The Quilt Scout
by Mary Fons
Quilts in the Library
It’s the holidays.
I’m betting you’ve realized this, what with all the ads on television, the pop-ups online, the signs in the store windows tempting you with 20% off this or that, a gift with purchase, or a bonus thingamajig that deep in your heart you know you don’t want. When the world begins to scream that there are “just 10 shopping days until Christmas!” the countdown sparks anxiety in most of us, as though the world’s going to stop spinning on its axis if we don’t hurry up and shell out serious cash to prove we love the people who (hopefully) already know it.
It’s just a lot, you know? Sometimes, it’s too much. Image: Wikipedia
That countdown is my cue to retreat. But where? How? Quilters will be quick to suggest I plunk myself down at my sewing machine and sew it out; indeed, I have suggested this myself to quilters in distress. The trouble is that I’ve got to get a quilt done for a loved one by Dec. 23. As you can imagine, until I turn that last corner of binding and put the blinkin’ thing in a box with a bow, my sewing area is a sweatshop—not a sanctuary.
But don’t worry! I do have a suggestion for my weary, harried readers and any quilter stitching under duress. Why, I wouldn’t be much of a Quilt Scout at all if I couldn’t scout out and bring you solutions. You think Santa’s got your back on this? Hm.
The other day, walking home on State Street here in Chicago, I was cold. I don’t like to admit that, because non-Chicagoans are forever saying to me, “Oh, but it’s so cold in Chicago!” I get defensive because the city I love is so many other, wonderful things first. Also, has anyone been to Minneapolis??
The mighty Harold Washington Library takes up an entire city block in the Loop and runs along State Street between Jackson and Congress—right where I was walking. The building is stunning all the way up, from the heavy brass entrance doors to the incredible art inside to the awe-inspiring facades at its top. “Oh!,” I thought to myself as I crossed Jackson Street, “I could go into the library. I could warm up and maybe even check out a book.”
My very own branch library, the Harold Washington Library in the Chicago Loop. Image: Wikipedia.
The library was busy, but it was library busy, with people walking here and there, books in hand, or heading up the escalator, two by two or on their own, like me. Librarians were checking people out at the circulation desk. Security guards were at the doors (in big cities, there are guards at the library.) The library was so much quieter than the street, the cafes, the department stores. There was no music playing, no cash registers chiming, and definitely no cell phones beeping. It was…wonderful.
I decided that I’d visit the computers on the third floor and search the library’s collection of quilt books. I wasn’t after instructional books, nor was I going to seek out history books or dissertations—if you read this column you know I’m good on those. I thought I’d look for fiction; stories that either uses the quilt as a symbol or features a literal quilt or quilts as a part of the story.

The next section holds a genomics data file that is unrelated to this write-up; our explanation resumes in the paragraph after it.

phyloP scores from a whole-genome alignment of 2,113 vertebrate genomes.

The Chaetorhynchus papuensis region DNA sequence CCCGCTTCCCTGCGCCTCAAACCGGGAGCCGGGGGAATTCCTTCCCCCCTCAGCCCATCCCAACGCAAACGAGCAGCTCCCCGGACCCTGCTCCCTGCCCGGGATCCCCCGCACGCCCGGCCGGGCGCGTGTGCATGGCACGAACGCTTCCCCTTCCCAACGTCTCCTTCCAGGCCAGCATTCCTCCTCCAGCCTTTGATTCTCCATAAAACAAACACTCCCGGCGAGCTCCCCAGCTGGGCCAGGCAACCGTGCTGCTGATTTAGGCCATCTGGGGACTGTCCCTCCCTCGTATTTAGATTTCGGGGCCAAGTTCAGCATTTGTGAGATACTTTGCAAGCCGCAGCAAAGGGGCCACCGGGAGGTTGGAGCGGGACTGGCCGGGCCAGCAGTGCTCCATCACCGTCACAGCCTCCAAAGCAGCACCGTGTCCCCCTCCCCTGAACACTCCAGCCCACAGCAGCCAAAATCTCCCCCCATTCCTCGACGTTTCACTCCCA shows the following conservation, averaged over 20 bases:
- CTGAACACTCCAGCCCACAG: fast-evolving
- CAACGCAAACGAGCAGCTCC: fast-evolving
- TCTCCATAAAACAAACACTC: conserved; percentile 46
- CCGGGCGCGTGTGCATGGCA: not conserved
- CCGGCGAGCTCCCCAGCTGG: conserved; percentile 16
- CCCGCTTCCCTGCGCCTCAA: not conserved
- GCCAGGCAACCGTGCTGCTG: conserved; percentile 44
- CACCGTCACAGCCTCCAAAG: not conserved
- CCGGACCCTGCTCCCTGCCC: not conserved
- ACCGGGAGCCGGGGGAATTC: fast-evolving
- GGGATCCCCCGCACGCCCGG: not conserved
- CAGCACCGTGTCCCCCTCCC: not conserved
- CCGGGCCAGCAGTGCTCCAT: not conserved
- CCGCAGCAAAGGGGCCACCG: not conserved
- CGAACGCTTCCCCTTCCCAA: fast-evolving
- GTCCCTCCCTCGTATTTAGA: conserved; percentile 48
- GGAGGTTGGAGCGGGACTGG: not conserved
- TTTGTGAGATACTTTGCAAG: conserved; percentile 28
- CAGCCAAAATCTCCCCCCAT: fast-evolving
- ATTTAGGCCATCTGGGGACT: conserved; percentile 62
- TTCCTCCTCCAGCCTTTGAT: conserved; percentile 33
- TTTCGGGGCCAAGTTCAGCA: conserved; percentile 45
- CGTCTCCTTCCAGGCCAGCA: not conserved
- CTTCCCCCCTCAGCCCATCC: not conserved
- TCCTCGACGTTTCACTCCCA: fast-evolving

Lo, but I found some good stuff, friends, and I’m passing the harvest onto you. The great thing about quilts is that they show up absolutely everywhere, including in fictional stories and stage plays. The good thing about libraries is that you don’t have to buy anything when you go there. And take it from me: Reading stories with quilts in them, at a library, on a cold day, in the middle of holiday madness is a cure for what ails you. No, you can’t have cookies and milk while you’re in the stacks, but you can pick up both—20 percent off!—when you finally decide to check out your haul and get on home.
Everyday Use by Alice Walker
A classic short story, telling how one quilt can mean different things to different women at various times in their lives. Of all the reading material on this short list, I have to recommend this 1973 gem most of all.
Book by Molly Newman and Barbara Damashek; lyrics and music by Barbara Damashek
Yup, the script for the 1982 musical. Many of you have likely seen the show, which is based on The Quilters: Women and Domestic Art by Patricia Cooper and Norma Bradley Allen. It’s a lovely piece, as evidenced by the countless high school and college productions of the show that take place every year.
How to Make an American Quilt by Whitney Otto
They made a movie from the 1991 book (and Winona Ryder was in it) so it’s probably pretty good, right? The story is about love and life and the power of a group of women sewing together.
Aunt Jane of Kentucky by Eliza Calvert Hall
Originally published in 1907, this book is responsible for spreading the romance of the patchwork quilt, for better or worse. It’s really good.
The Bedquilt and Other Stories by Dorothy Canfield Fisher
This lady is pretty amazing, but she’s not well known these days. (Eleanor Roosevelt called Fisher one of the most influential women of her time.) The Bedquilt is a story about an older New England quilter who triumphs against the odds.
My goodness but this is a good story. Grab tissues. Image: Wikipedia.)
You could probably find a recording of the musical, or maybe even a video or DVD! Thanks, Library! Image: Wikipedia.
This lady published 40 books! Start here with nine stories and a couple essays for good measure. Image: Wikipedia.